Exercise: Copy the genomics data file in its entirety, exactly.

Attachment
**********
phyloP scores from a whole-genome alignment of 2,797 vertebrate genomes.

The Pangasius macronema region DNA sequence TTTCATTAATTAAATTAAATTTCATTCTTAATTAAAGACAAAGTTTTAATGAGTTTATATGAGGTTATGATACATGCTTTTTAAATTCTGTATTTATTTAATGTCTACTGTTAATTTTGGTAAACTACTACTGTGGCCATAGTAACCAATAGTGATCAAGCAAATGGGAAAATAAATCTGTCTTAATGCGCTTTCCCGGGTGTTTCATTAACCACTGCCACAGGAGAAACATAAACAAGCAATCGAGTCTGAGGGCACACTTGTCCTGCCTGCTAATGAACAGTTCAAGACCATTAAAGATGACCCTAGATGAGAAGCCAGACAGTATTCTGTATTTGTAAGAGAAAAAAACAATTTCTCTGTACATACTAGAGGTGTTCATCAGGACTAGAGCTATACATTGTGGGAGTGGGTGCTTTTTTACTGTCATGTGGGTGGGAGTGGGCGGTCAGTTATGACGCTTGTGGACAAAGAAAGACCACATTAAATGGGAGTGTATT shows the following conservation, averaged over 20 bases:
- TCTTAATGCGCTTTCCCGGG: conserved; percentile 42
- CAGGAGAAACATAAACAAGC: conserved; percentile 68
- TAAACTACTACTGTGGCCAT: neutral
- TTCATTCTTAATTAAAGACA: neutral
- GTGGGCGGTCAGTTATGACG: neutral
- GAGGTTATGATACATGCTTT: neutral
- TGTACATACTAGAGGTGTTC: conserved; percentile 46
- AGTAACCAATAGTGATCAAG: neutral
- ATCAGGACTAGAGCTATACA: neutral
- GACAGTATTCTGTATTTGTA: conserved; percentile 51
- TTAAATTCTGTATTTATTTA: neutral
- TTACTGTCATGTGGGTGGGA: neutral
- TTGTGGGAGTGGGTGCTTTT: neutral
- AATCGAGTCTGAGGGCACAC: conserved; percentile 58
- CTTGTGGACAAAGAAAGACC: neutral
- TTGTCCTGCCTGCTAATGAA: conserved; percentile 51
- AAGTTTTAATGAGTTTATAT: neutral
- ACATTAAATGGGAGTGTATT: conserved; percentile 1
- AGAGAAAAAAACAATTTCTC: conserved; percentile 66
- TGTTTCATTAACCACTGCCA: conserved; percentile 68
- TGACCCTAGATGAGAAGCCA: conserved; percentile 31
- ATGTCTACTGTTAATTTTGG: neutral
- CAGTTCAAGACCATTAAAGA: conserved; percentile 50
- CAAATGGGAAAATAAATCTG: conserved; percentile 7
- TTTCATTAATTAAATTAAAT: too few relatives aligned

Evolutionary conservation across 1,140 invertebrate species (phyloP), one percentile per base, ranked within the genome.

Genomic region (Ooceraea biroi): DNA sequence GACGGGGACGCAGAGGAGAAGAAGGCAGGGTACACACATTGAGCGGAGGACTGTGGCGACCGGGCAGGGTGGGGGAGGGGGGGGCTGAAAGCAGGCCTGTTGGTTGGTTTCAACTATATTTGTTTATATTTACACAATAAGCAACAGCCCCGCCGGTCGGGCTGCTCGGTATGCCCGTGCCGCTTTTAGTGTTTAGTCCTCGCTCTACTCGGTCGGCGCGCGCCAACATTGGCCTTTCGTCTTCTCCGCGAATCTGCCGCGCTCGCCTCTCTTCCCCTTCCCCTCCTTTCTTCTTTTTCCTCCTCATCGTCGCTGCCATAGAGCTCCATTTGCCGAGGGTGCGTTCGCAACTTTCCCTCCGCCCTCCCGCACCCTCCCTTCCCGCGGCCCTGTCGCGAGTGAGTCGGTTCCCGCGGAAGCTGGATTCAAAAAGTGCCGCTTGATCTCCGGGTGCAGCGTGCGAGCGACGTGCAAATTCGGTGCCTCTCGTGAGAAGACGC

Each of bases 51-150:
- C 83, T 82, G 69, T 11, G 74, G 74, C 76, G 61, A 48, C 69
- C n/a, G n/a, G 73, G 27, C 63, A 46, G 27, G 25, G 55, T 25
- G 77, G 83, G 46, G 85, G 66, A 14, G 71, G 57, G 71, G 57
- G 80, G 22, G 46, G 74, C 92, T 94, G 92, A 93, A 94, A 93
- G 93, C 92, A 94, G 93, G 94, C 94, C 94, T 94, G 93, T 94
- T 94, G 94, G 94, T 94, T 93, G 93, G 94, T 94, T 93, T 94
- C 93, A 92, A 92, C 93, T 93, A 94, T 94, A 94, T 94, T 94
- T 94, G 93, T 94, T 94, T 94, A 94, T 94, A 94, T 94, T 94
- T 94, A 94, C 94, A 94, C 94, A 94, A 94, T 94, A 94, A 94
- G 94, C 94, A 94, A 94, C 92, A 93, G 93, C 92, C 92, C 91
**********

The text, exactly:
phyloP scores from a whole-genome alignment of 2,797 vertebrate genomes.

The Pangasius macronema region DNA sequence TTTCATTAATTAAATTAAATTTCATTCTTAATTAAAGACAAAGTTTTAATGAGTTTATATGAGGTTATGATACATGCTTTTTAAATTCTGTATTTATTTAATGTCTACTGTTAATTTTGGTAAACTACTACTGTGGCCATAGTAACCAATAGTGATCAAGCAAATGGGAAAATAAATCTGTCTTAATGCGCTTTCCCGGGTGTTTCATTAACCACTGCCACAGGAGAAACATAAACAAGCAATCGAGTCTGAGGGCACACTTGTCCTGCCTGCTAATGAACAGTTCAAGACCATTAAAGATGACCCTAGATGAGAAGCCAGACAGTATTCTGTATTTGTAAGAGAAAAAAACAATTTCTCTGTACATACTAGAGGTGTTCATCAGGACTAGAGCTATACATTGTGGGAGTGGGTGCTTTTTTACTGTCATGTGGGTGGGAGTGGGCGGTCAGTTATGACGCTTGTGGACAAAGAAAGACCACATTAAATGGGAGTGTATT shows the following conservation, averaged over 20 bases:
- TCTTAATGCGCTTTCCCGGG: conserved; percentile 42
- CAGGAGAAACATAAACAAGC: conserved; percentile 68
- TAAACTACTACTGTGGCCAT: neutral
- TTCATTCTTAATTAAAGACA: neutral
- GTGGGCGGTCAGTTATGACG: neutral
- GAGGTTATGATACATGCTTT: neutral
- TGTACATACTAGAGGTGTTC: conserved; percentile 46
- AGTAACCAATAGTGATCAAG: neutral
- ATCAGGACTAGAGCTATACA: neutral
- GACAGTATTCTGTATTTGTA: conserved; percentile 51
- TTAAATTCTGTATTTATTTA: neutral
- TTACTGTCATGTGGGTGGGA: neutral
- TTGTGGGAGTGGGTGCTTTT: neutral
- AATCGAGTCTGAGGGCACAC: conserved; percentile 58
- CTTGTGGACAAAGAAAGACC: neutral
- TTGTCCTGCCTGCTAATGAA: conserved; percentile 51
- AAGTTTTAATGAGTTTATAT: neutral
- ACATTAAATGGGAGTGTATT: conserved; percentile 1
- AGAGAAAAAAACAATTTCTC: conserved; percentile 66
- TGTTTCATTAACCACTGCCA: conserved; percentile 68
- TGACCCTAGATGAGAAGCCA: conserved; percentile 31
- ATGTCTACTGTTAATTTTGG: neutral
- CAGTTCAAGACCATTAAAGA: conserved; percentile 50
- CAAATGGGAAAATAAATCTG: conserved; percentile 7
- TTTCATTAATTAAATTAAAT: too few relatives aligned

Evolutionary conservation across 1,140 invertebrate species (phyloP), one percentile per base, ranked within the genome.

Genomic region (Ooceraea biroi): DNA sequence GACGGGGACGCAGAGGAGAAGAAGGCAGGGTACACACATTGAGCGGAGGACTGTGGCGACCGGGCAGGGTGGGGGAGGGGGGGGCTGAAAGCAGGCCTGTTGGTTGGTTTCAACTATATTTGTTTATATTTACACAATAAGCAACAGCCCCGCCGGTCGGGCTGCTCGGTATGCCCGTGCCGCTTTTAGTGTTTAGTCCTCGCTCTACTCGGTCGGCGCGCGCCAACATTGGCCTTTCGTCTTCTCCGCGAATCTGCCGCGCTCGCCTCTCTTCCCCTTCCCCTCCTTTCTTCTTTTTCCTCCTCATCGTCGCTGCCATAGAGCTCCATTTGCCGAGGGTGCGTTCGCAACTTTCCCTCCGCCCTCCCGCACCCTCCCTTCCCGCGGCCCTGTCGCGAGTGAGTCGGTTCCCGCGGAAGCTGGATTCAAAAAGTGCCGCTTGATCTCCGGGTGCAGCGTGCGAGCGACGTGCAAATTCGGTGCCTCTCGTGAGAAGACGC

Each of bases 51-150:
- C 83, T 82, G 69, T 11, G 74, G 74, C 76, G 61, A 48, C 69
- C n/a, G n/a, G 73, G 27, C 63, A 46, G 27, G 25, G 55, T 25
- G 77, G 83, G 46, G 85, G 66, A 14, G 71, G 57, G 71, G 57
- G 80, G 22, G 46, G 74, C 92, T 94, G 92, A 93, A 94, A 93
- G 93, C 92, A 94, G 93, G 94, C 94, C 94, T 94, G 93, T 94
- T 94, G 94, G 94, T 94, T 93, G 93, G 94, T 94, T 93, T 94
- C 93, A 92, A 92, C 93, T 93, A 94, T 94, A 94, T 94, T 94
- T 94, G 93, T 94, T 94, T 94, A 94, T 94, A 94, T 94, T 94
- T 94, A 94, C 94, A 94, C 94, A 94, A 94, T 94, A 94, A 94
- G 94, C 94, A 94, A 94, C 92, A 93, G 93, C 92, C 92, C 91